Two insight administrations said al-Salbi took over from Abu Bakr al-Baghdadi after the psychological militant exploded himself in October.
The Daesh* terrorist group is now headed by one of its founding members, Amir Mohammed Abdul Rahman al-Mawli al-Salbi, The Guardian reports citing intelligence officials.
The report said Salbi was named a few hours after Baghdadi killed himself detonating an explosives-laden vest during a USA raid in Syria's Idlib in late October, 2019.
The group however named Abu Ibrahim al Hashimi al Quraishi as the successor. Qureshi is a pseudonym, which has not been confirmed by other leaders or intelligence agencies.
The city of Mosul itself has been a refuge for the rest of the group and hierarchy leaders, who have tried to blend into communities that are rebuilding regularly after five years of war and dislocation. He is one of the few non-Arabs under the leadership.
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After studying Sharia Law at the University of Mosul, al-Salbi worked his way up the ISIS ladder.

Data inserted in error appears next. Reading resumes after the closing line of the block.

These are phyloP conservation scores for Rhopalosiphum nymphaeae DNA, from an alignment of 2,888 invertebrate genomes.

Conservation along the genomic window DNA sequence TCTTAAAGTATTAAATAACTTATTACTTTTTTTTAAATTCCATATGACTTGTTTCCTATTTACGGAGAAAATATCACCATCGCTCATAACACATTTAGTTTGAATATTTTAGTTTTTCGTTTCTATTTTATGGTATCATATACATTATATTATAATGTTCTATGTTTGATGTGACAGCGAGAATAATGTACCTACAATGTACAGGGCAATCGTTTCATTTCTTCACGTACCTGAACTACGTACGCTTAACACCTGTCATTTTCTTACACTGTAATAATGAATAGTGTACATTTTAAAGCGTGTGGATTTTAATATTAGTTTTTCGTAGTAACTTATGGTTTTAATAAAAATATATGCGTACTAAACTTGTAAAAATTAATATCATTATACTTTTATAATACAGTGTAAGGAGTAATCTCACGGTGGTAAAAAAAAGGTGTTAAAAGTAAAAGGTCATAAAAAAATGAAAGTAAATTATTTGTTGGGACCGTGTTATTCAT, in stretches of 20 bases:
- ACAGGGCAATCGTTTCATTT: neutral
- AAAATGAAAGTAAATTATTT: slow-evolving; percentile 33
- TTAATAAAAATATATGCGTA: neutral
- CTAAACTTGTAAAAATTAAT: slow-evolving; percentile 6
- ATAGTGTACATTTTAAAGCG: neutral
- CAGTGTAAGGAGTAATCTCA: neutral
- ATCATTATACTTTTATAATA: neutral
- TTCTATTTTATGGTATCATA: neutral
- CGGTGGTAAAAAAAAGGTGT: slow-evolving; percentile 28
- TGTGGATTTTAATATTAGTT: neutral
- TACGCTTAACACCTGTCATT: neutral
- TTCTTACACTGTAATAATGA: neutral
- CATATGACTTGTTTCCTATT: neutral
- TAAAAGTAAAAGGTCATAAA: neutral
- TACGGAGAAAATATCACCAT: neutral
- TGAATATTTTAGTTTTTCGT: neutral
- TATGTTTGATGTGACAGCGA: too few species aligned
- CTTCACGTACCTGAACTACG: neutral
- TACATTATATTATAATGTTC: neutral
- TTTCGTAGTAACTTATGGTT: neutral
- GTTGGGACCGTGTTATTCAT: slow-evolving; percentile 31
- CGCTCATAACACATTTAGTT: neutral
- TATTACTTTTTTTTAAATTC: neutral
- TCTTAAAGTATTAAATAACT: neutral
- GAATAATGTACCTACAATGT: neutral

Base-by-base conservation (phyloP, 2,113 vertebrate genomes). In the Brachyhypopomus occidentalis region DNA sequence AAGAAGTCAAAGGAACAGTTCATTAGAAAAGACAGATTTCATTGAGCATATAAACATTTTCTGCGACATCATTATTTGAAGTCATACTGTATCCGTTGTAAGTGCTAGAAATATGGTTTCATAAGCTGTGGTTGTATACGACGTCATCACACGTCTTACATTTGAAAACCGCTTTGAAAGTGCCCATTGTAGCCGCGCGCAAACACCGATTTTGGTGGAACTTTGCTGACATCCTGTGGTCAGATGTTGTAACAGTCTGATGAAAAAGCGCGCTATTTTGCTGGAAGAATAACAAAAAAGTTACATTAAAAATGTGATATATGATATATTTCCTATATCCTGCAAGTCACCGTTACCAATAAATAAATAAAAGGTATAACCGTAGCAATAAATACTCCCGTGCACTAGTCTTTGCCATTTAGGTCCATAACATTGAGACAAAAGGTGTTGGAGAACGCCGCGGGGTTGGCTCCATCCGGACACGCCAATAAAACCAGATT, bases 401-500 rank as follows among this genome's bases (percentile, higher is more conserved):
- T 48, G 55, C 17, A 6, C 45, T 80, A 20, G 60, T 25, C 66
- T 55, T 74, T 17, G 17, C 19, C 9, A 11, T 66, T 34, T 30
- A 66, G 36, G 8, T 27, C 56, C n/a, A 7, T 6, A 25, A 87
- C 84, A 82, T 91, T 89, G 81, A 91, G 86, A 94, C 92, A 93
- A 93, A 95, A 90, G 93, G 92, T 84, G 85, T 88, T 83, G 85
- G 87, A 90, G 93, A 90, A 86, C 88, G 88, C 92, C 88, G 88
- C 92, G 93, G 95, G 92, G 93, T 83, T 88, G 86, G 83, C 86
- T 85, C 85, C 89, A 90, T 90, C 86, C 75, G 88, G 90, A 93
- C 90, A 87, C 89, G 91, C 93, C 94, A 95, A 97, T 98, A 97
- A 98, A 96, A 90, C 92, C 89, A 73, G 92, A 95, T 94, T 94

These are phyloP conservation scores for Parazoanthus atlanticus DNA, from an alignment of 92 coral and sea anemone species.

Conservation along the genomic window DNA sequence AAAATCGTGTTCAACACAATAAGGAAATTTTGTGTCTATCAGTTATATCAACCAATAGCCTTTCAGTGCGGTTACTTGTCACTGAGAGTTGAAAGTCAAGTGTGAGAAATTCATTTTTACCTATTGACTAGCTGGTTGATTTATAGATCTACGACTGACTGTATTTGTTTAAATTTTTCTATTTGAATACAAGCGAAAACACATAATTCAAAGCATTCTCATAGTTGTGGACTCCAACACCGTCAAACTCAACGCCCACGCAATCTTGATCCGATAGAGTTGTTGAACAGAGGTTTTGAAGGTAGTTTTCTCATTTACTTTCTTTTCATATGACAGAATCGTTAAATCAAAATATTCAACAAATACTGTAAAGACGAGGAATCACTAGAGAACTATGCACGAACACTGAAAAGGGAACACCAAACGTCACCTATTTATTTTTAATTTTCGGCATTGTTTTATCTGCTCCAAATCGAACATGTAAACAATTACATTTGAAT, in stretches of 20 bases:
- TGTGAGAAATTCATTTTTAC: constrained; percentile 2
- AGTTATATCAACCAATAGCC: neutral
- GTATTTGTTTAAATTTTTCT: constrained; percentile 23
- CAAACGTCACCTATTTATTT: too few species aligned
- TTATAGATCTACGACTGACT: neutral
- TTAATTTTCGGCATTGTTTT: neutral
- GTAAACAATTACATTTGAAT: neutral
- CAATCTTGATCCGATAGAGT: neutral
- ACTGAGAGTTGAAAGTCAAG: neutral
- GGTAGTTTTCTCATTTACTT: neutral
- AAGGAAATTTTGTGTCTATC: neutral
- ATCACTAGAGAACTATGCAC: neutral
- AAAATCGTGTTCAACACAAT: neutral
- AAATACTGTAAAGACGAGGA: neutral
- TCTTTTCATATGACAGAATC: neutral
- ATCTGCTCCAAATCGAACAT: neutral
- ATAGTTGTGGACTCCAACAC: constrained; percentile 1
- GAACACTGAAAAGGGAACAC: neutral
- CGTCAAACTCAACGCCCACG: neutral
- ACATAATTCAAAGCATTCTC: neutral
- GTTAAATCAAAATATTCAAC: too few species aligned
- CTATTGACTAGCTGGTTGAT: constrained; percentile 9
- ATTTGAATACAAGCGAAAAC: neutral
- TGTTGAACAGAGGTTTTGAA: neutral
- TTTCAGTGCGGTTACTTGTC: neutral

Salbi, as intelligence officials now know him, rose through the ranks helped by his background as an Islamic scholar and gave religious rulings that underwrote the genocide against Yazidis and the emptying of the Nieveh Plains in northern Iraq during the height of the Isis rampage.
In 2004 he was detained by USA forces in Camp Bucca prison in southern Iraq where he met Baghdadi, according to The Guardian report. With a $5m bounty on his head, Baghdadi was already marked as a target by the U.S. before the USA special forces' bombing that set a snare for him.
Some analysts have suggested the group was caught off guard by Baghdadi's killing and that the true identity of its new leader remained uncertain. The group ramped up its attacks in the second half of a year ago, especially at the border of Syria and Iraq, and showed signs of regrouping after its territorial defeat in both countries. The group said that they have carried out around 106 attacks between 20 and 26 December for avenging the deaths of their previous leaders.
The Guardian said on Monday that the new Daesh leader is also known by the names of Haji Abdullah and possibly Abdullah Qardash. This came amid tensions between Washington and Tehran after the U.S. assassination of Qasem Sulaimani, the Iranian commander who led Iran's proxy wars in the region.